2. How to Sell a Nonfiction Book, taught by Chuck Sambuchino. This session is completely devoted to nonfiction that is not memoir. So if you are trying to create an awesome nonfiction book proposal, this presentation is for you. With both a writer and agent to instruct and answers questions, the session will talk about platform, identifying your book’s place in the market, effective pitching, and more.
3. Write Picture Books That Sell: Avoid the Top 10 Picture Book Pitfalls, taught by Marie Lamba. In this workshop you’ll gain a better understanding of the picture book market, its challenges and opportunities, and what agents and publishers currently seek. Next we’ll cover what makes a story truly “book worthy,” including point of view, language, voice, and originality. We’ll discuss how a story must blend with images, and what it means for it to have a marketable hook. Marie will then cover the 10 top mistakes agents and editors most often see picture book writers make in their manuscripts. Using clear examples, she’ll show how to spot these mistakes in your own work, and also offer methods that you can use to fix these problems, strengthening your story. Marie will also share plenty of insider’s tips that will help you along the road toward picture book publication.
BLOCK FOUR: 2:45 – 3:45
1. “Writers Got Talent”—a Page 1 Critique Fest (Young Adult and Middle Grade Manuscripts Only), with participating literary agents and editors. In the vein of “American Idol” or “America’s Got Talent,” this is a chance to get your first page read (anonymously — no bylines given) with attending agents commenting on what was liked or not liked about the submission. Get expert feedback on your incredibly important first page, and know if your writing has what it needs to keep readers’ attention. All attendees are welcome to bring pages to the event for this session, and we will choose pages at random for the workshop for as long as time lasts. All submissions should be YA or MG novels—no adult books or children’s picture books of any kind, please. Do not send your pages in advance. You will bring printed copies with you, and instructions will be sent out approximately one week before the event. (Please note this session during Block 3 is for young adult and middle grade fiction only. If you are writing any kind of book for adults, there is a panel just for you during Block 3.)
2. The Five Things I Wish I Knew Before I Was Published, taught by Wendy Tyson. In this speech, a published author helps you navigate the challenges that lie ahead by sharing advice on patience and perseverance, the importance of developing craft, the value of networking, and more.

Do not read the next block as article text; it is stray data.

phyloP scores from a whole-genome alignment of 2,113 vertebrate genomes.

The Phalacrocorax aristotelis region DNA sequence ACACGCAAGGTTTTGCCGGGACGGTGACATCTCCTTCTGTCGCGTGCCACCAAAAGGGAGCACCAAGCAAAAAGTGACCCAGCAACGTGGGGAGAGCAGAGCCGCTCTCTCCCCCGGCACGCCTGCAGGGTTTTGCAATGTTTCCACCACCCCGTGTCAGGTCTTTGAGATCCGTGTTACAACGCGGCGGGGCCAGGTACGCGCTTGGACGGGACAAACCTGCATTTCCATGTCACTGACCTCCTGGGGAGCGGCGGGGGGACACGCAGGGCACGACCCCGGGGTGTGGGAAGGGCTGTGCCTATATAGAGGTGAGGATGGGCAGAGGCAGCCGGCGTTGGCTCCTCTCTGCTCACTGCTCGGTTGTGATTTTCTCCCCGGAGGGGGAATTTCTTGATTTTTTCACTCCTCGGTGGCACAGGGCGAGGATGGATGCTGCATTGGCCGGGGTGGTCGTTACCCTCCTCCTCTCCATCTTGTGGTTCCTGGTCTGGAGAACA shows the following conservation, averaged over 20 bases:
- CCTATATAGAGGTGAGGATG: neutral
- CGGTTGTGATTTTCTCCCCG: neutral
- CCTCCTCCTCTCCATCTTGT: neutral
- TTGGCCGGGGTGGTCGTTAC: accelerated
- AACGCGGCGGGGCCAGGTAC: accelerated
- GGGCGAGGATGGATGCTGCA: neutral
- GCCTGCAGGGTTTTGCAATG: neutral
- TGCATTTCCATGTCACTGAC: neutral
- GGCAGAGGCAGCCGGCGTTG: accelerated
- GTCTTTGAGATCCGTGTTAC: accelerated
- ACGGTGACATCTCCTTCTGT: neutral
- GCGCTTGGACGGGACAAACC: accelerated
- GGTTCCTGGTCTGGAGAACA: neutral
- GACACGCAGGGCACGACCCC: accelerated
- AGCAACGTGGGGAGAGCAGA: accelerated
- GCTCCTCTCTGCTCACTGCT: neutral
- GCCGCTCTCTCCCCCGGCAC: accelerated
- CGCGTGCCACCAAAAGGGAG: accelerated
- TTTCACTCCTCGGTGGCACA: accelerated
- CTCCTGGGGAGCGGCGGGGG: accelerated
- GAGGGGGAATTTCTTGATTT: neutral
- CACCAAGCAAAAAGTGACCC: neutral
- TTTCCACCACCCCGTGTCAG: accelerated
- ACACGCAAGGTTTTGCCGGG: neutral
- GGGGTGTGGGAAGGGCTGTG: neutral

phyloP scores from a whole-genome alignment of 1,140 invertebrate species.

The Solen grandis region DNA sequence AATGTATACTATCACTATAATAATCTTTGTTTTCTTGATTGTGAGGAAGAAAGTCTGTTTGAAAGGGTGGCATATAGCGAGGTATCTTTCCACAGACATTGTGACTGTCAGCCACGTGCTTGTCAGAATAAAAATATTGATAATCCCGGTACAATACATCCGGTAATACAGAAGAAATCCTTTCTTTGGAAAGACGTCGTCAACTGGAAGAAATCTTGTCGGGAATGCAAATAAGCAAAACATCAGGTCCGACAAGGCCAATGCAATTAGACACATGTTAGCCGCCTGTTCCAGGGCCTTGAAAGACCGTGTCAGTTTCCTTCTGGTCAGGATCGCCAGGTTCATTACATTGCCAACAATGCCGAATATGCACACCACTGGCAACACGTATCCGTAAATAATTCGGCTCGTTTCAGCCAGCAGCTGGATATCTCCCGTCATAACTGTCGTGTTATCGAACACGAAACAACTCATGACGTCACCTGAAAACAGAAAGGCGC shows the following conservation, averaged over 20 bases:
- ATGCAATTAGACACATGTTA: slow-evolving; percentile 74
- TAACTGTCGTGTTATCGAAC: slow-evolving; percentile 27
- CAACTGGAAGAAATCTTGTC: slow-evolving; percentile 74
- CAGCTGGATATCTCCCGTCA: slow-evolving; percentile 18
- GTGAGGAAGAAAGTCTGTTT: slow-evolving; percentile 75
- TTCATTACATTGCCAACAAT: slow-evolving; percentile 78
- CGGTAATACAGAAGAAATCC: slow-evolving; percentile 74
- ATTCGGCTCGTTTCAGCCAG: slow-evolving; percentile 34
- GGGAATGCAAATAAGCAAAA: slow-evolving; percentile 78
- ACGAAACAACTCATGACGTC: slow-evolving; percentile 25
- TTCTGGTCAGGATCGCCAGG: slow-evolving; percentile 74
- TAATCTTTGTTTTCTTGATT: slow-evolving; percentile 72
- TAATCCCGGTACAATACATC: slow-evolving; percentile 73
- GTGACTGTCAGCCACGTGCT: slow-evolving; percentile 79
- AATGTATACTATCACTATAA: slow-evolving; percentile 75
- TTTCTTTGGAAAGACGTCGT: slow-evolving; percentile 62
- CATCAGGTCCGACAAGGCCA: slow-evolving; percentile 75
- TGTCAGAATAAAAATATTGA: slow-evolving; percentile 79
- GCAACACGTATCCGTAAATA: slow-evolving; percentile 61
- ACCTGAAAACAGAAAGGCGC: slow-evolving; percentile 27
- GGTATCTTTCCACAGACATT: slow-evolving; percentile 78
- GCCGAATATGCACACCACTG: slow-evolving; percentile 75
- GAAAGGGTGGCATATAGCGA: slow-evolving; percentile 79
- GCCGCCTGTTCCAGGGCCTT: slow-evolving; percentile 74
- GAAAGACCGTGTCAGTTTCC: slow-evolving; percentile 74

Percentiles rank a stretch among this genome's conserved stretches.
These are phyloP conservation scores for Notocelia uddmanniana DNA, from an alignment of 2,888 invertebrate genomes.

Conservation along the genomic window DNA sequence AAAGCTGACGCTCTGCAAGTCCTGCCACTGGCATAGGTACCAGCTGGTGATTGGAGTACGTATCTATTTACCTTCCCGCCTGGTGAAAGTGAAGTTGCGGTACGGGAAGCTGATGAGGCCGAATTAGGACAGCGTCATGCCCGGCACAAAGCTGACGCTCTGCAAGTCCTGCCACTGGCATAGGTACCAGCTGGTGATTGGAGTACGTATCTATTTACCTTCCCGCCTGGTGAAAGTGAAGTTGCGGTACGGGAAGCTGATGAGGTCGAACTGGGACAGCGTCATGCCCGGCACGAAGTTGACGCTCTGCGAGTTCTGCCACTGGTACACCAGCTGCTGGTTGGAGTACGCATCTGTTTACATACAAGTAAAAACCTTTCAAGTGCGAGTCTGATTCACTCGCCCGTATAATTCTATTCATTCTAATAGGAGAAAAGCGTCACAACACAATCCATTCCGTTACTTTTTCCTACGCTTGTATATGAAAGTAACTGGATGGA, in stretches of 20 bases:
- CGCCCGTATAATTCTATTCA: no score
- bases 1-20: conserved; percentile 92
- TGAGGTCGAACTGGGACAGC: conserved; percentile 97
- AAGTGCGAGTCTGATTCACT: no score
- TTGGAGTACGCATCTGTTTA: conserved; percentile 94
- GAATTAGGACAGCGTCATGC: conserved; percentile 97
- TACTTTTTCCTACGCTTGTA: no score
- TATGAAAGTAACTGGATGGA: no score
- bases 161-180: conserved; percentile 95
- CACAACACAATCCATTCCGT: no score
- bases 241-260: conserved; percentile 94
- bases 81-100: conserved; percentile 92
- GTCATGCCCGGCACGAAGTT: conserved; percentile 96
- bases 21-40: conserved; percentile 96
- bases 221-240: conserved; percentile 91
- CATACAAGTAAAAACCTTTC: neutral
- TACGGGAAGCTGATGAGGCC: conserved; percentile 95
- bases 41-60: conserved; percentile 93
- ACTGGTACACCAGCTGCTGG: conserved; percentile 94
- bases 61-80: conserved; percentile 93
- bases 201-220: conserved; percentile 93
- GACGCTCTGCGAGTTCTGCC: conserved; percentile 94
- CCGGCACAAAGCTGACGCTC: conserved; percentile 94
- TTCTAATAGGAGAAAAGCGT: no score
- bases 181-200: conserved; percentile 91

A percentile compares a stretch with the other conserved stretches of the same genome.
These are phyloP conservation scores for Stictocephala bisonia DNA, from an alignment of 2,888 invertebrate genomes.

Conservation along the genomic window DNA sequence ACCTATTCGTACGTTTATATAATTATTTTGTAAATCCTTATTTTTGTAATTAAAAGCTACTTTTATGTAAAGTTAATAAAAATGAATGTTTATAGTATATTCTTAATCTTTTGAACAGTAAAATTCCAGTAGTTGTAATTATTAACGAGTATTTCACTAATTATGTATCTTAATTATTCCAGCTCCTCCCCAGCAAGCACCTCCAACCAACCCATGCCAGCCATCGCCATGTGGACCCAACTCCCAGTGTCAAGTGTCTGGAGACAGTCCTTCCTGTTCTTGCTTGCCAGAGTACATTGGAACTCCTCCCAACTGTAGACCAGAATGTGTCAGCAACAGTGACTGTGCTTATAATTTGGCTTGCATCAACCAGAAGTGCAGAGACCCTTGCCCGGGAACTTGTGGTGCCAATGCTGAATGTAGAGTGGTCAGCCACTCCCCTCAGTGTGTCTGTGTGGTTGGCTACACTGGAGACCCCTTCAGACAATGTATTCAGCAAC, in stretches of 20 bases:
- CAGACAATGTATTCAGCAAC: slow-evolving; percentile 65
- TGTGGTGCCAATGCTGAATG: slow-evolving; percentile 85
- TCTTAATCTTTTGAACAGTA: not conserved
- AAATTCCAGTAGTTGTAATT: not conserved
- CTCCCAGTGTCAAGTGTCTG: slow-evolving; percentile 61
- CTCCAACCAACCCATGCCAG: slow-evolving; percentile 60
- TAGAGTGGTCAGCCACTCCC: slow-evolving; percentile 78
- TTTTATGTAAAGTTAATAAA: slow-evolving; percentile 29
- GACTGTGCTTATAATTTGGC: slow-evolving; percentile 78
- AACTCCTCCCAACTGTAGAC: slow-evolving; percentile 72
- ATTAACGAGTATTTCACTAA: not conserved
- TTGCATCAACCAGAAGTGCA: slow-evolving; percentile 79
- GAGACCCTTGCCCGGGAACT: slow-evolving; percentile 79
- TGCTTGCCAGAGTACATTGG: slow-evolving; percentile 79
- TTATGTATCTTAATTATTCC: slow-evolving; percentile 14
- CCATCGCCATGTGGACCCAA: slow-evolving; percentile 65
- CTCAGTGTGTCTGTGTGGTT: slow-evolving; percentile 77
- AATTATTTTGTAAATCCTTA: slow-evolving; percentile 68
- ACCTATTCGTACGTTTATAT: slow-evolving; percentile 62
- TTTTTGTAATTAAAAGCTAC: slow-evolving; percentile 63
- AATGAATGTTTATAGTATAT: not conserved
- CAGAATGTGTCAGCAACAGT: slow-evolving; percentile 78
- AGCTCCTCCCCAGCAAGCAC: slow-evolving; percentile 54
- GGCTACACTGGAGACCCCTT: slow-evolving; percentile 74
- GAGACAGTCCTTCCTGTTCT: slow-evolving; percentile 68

3. The Editing Process: Tips on Revising and Rewriting Your Work, taught by Michelle Lazurek. So, you have a manuscript, but it’s far from fit to submit to publishers and agents yet. In this class, you will learn how to Be a good self-editor, how to tighten your writing, and how to avoid “manuscript killers” that keep you from a stellar manuscript. In this class, literary agent instructor Michelle Lazurek will give attendees a sample of writing, which we will edit together.
BLOCK FIVE: 4:00 – 5:00
1. How to Market Yourself and Your Books: Talking Author Social Media, Blogging, and Platform, taught by Chuck Sambuchino. Whether you’re traditionally published or self-published, everyone could use some helpful guidance on how to effectively market themselves and sell more books. This session includes easy-to-understand advice on social media (Twitter, Facebook, more), blogging, and other simple ways you can market your work online cheaply and easily.
2. So You Have an Agent or Book Deal — Now What?, taught by Eric Smith. Many writers seek to get an agent and book deal. But what happens after these steps? Hear from literary agent Eric Smith on how to effectively work with a literary agent, what to expect in the submission process, what it’s like to work with a publishing house editor, how to sell multiple books in your career, and much more.
3. Writing Young Adult and Middle Grade in an Ever-Changing World of Technology, taught by L.E. DeLano. Technology and social media figure heavily in the lives of today’s teens. How do you write what’s current without it going out of style before your publication date? And how do the current click-bait and slideshow trends online influence the perceptions of young readers? Published YA author L.E. DeLano will walk you through this and more in her speech.
SESSIONS END: 5:00
At 5 p.m., the day is done. Speakers will make themselves available by the workshop’s bookstore station for a short while to sign any books for attendees.